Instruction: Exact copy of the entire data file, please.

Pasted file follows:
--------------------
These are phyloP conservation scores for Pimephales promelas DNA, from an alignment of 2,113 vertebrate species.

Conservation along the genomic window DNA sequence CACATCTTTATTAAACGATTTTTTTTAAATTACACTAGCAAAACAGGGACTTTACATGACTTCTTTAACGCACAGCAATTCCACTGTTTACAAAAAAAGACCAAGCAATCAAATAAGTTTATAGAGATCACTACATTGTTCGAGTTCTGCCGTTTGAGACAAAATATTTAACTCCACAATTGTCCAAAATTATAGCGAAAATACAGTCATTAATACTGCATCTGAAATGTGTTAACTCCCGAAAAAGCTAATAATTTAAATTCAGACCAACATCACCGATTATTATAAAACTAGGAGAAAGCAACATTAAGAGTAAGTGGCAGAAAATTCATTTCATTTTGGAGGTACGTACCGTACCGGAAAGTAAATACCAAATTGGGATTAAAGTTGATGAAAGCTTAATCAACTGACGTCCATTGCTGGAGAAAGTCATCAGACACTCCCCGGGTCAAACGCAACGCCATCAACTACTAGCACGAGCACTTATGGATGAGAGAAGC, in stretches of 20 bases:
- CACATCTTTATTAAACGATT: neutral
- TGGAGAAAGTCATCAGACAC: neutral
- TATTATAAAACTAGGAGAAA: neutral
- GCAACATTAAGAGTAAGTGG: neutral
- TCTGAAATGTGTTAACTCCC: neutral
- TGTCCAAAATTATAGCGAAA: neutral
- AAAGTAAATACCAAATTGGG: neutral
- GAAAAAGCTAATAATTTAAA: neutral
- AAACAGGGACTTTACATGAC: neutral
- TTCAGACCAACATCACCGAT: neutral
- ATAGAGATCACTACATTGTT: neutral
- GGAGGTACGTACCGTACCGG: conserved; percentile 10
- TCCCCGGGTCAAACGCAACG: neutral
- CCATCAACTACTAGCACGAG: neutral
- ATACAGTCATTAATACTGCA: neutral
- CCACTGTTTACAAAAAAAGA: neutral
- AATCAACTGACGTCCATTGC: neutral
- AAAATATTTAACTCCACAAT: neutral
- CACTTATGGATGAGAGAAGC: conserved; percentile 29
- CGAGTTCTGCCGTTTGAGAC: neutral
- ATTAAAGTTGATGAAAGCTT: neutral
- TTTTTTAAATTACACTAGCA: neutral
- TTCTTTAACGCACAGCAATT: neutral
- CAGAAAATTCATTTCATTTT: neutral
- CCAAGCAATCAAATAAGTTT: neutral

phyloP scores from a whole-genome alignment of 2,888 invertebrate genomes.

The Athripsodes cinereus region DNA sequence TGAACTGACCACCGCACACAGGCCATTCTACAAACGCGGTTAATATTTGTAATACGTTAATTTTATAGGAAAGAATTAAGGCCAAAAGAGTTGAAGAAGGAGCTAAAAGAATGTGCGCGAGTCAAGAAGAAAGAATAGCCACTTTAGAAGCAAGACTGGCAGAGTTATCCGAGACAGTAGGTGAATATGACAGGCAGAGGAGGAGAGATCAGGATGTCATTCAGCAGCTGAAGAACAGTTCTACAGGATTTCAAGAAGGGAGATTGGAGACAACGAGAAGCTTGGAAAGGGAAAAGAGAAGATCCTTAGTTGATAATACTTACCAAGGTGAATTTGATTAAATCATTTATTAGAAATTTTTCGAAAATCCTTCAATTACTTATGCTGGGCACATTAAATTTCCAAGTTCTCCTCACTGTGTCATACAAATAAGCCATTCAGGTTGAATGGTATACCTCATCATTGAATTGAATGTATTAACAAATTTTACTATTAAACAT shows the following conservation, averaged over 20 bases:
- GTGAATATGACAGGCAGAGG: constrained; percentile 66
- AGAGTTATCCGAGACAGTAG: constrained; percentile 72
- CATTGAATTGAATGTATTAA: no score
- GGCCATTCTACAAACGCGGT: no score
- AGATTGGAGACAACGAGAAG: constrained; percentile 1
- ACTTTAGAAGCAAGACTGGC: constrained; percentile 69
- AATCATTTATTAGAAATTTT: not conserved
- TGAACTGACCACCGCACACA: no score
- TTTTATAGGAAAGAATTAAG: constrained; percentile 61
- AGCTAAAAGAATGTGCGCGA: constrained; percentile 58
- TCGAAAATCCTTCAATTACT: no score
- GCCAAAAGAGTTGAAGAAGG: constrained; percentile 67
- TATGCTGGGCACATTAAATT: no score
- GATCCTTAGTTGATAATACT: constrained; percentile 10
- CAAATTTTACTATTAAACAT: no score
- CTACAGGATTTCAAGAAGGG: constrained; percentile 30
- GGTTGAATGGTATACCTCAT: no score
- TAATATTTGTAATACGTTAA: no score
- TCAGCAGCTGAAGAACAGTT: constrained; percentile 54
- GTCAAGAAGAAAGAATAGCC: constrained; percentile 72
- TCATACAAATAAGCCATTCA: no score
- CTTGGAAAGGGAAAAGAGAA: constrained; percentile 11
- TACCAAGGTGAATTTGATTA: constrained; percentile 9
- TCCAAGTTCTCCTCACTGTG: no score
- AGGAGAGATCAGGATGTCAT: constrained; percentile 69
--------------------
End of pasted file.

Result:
These are phyloP conservation scores for Pimephales promelas DNA, from an alignment of 2,113 vertebrate species.

Conservation along the genomic window DNA sequence CACATCTTTATTAAACGATTTTTTTTAAATTACACTAGCAAAACAGGGACTTTACATGACTTCTTTAACGCACAGCAATTCCACTGTTTACAAAAAAAGACCAAGCAATCAAATAAGTTTATAGAGATCACTACATTGTTCGAGTTCTGCCGTTTGAGACAAAATATTTAACTCCACAATTGTCCAAAATTATAGCGAAAATACAGTCATTAATACTGCATCTGAAATGTGTTAACTCCCGAAAAAGCTAATAATTTAAATTCAGACCAACATCACCGATTATTATAAAACTAGGAGAAAGCAACATTAAGAGTAAGTGGCAGAAAATTCATTTCATTTTGGAGGTACGTACCGTACCGGAAAGTAAATACCAAATTGGGATTAAAGTTGATGAAAGCTTAATCAACTGACGTCCATTGCTGGAGAAAGTCATCAGACACTCCCCGGGTCAAACGCAACGCCATCAACTACTAGCACGAGCACTTATGGATGAGAGAAGC, in stretches of 20 bases:
- CACATCTTTATTAAACGATT: neutral
- TGGAGAAAGTCATCAGACAC: neutral
- TATTATAAAACTAGGAGAAA: neutral
- GCAACATTAAGAGTAAGTGG: neutral
- TCTGAAATGTGTTAACTCCC: neutral
- TGTCCAAAATTATAGCGAAA: neutral
- AAAGTAAATACCAAATTGGG: neutral
- GAAAAAGCTAATAATTTAAA: neutral
- AAACAGGGACTTTACATGAC: neutral
- TTCAGACCAACATCACCGAT: neutral
- ATAGAGATCACTACATTGTT: neutral
- GGAGGTACGTACCGTACCGG: conserved; percentile 10
- TCCCCGGGTCAAACGCAACG: neutral
- CCATCAACTACTAGCACGAG: neutral
- ATACAGTCATTAATACTGCA: neutral
- CCACTGTTTACAAAAAAAGA: neutral
- AATCAACTGACGTCCATTGC: neutral
- AAAATATTTAACTCCACAAT: neutral
- CACTTATGGATGAGAGAAGC: conserved; percentile 29
- CGAGTTCTGCCGTTTGAGAC: neutral
- ATTAAAGTTGATGAAAGCTT: neutral
- TTTTTTAAATTACACTAGCA: neutral
- TTCTTTAACGCACAGCAATT: neutral
- CAGAAAATTCATTTCATTTT: neutral
- CCAAGCAATCAAATAAGTTT: neutral

phyloP scores from a whole-genome alignment of 2,888 invertebrate genomes.

The Athripsodes cinereus region DNA sequence TGAACTGACCACCGCACACAGGCCATTCTACAAACGCGGTTAATATTTGTAATACGTTAATTTTATAGGAAAGAATTAAGGCCAAAAGAGTTGAAGAAGGAGCTAAAAGAATGTGCGCGAGTCAAGAAGAAAGAATAGCCACTTTAGAAGCAAGACTGGCAGAGTTATCCGAGACAGTAGGTGAATATGACAGGCAGAGGAGGAGAGATCAGGATGTCATTCAGCAGCTGAAGAACAGTTCTACAGGATTTCAAGAAGGGAGATTGGAGACAACGAGAAGCTTGGAAAGGGAAAAGAGAAGATCCTTAGTTGATAATACTTACCAAGGTGAATTTGATTAAATCATTTATTAGAAATTTTTCGAAAATCCTTCAATTACTTATGCTGGGCACATTAAATTTCCAAGTTCTCCTCACTGTGTCATACAAATAAGCCATTCAGGTTGAATGGTATACCTCATCATTGAATTGAATGTATTAACAAATTTTACTATTAAACAT shows the following conservation, averaged over 20 bases:
- GTGAATATGACAGGCAGAGG: constrained; percentile 66
- AGAGTTATCCGAGACAGTAG: constrained; percentile 72
- CATTGAATTGAATGTATTAA: no score
- GGCCATTCTACAAACGCGGT: no score
- AGATTGGAGACAACGAGAAG: constrained; percentile 1
- ACTTTAGAAGCAAGACTGGC: constrained; percentile 69
- AATCATTTATTAGAAATTTT: not conserved
- TGAACTGACCACCGCACACA: no score
- TTTTATAGGAAAGAATTAAG: constrained; percentile 61
- AGCTAAAAGAATGTGCGCGA: constrained; percentile 58
- TCGAAAATCCTTCAATTACT: no score
- GCCAAAAGAGTTGAAGAAGG: constrained; percentile 67
- TATGCTGGGCACATTAAATT: no score
- GATCCTTAGTTGATAATACT: constrained; percentile 10
- CAAATTTTACTATTAAACAT: no score
- CTACAGGATTTCAAGAAGGG: constrained; percentile 30
- GGTTGAATGGTATACCTCAT: no score
- TAATATTTGTAATACGTTAA: no score
- TCAGCAGCTGAAGAACAGTT: constrained; percentile 54
- GTCAAGAAGAAAGAATAGCC: constrained; percentile 72
- TCATACAAATAAGCCATTCA: no score
- CTTGGAAAGGGAAAAGAGAA: constrained; percentile 11
- TACCAAGGTGAATTTGATTA: constrained; percentile 9
- TCCAAGTTCTCCTCACTGTG: no score
- AGGAGAGATCAGGATGTCAT: constrained; percentile 69